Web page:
In the early post-war era in Western Europe, social democratic parties rejected the Stalinist political and economic model then current in the Soviet Union, committing themselves either to an alternate path to socialism or to a compromise between capitalism and socialism.[20] In this period, social democrats embraced a mixed economy based on the predominance of private property, with only a minority of essential utilities and public services under public ownership. As a result, social democracy became associated with Keynesian economics, state interventionism and the welfare state, while abandoning the prior goal of replacing the capitalist system (factor markets, private property and wage labour)[21] with a qualitatively different socialist economic system.[22][23][24]

Fascism

Although fascism is primarily a political ideology that stresses the importance of cultural and social issues over economics, fascism is generally supportive of a broadly capitalistic mixed economy. Fascism supports a state interventionism into markets and private enterprise, alongside a corporatist framework referred to as the "third position" that ostensibly aims to be a middle-ground between socialism and capitalism by mediating labour and business disputes to promote national unity. 20th century fascist regimes in Italy and Germany adopted large public works programs to stimulate their economies, state interventionism in largely private-sector dominated economies to promote re-armament and national interests. Scholars have drawn parallels between the American New Deal and public works programs promoted by fascism, arguing that fascism similarly arose in response to the threat of socialist revolution and similarly aimed to "save capitalism" and private property.[25]

Socialism

"Mixed economies" as a mixture of socially-owned and private enterprise have been predicted and advocated by various socialists as a necessary transitional form between capitalism and socialism. Additionally, a number of proposals for socialist systems call for a mixture of different forms of enterprise ownership including a role for private enterprise. For example, Alexander Nove's conception of "feasible socialism" outlines an economic system based on a combination of state-enterprises for large industries, worker and consumer cooperatives, private enterprises for small-scale operations and individually owned enterprises.[26]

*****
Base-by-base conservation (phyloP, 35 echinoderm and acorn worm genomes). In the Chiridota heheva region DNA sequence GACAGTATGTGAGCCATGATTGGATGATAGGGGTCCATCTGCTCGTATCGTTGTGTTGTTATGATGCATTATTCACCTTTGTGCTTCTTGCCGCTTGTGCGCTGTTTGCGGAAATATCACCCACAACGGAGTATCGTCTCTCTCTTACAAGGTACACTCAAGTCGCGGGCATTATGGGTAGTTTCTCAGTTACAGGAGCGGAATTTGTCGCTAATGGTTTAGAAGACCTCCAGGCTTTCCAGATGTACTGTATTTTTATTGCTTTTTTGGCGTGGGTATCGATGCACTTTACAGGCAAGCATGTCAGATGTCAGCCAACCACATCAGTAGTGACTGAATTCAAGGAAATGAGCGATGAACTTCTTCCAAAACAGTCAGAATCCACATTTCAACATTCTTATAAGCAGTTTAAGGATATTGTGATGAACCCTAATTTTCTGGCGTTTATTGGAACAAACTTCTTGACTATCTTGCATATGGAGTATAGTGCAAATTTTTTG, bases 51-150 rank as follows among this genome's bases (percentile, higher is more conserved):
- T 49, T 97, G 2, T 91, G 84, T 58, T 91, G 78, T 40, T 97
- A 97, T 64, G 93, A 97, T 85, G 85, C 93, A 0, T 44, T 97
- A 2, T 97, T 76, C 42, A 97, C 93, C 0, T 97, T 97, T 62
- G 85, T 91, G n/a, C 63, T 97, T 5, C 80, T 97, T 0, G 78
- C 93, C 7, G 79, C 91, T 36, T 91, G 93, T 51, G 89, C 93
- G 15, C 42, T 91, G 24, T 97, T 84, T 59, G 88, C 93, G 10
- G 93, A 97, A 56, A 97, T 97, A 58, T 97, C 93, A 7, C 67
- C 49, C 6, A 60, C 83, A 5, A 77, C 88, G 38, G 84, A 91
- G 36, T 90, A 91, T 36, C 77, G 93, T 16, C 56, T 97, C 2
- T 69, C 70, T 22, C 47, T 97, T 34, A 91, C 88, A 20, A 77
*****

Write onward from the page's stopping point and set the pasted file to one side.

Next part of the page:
The social democratic theorist Eduard Bernstein advocated a form of mixed economy, believing that a mixed system of public, cooperative and private enterprise would be necessary for a long period of time before capitalism would evolve of its own accord into socialism.[27]

The People's Republic of China adopted a socialist market economy, which represents an early stage of socialist development according to the Communist Party of China. The Communist Party takes the Marxist position that an economic system containing diverse forms of ownership—but with the public sector playing a decisive role—is a necessary characteristic of an economy in the preliminary stage of developing socialism.[28]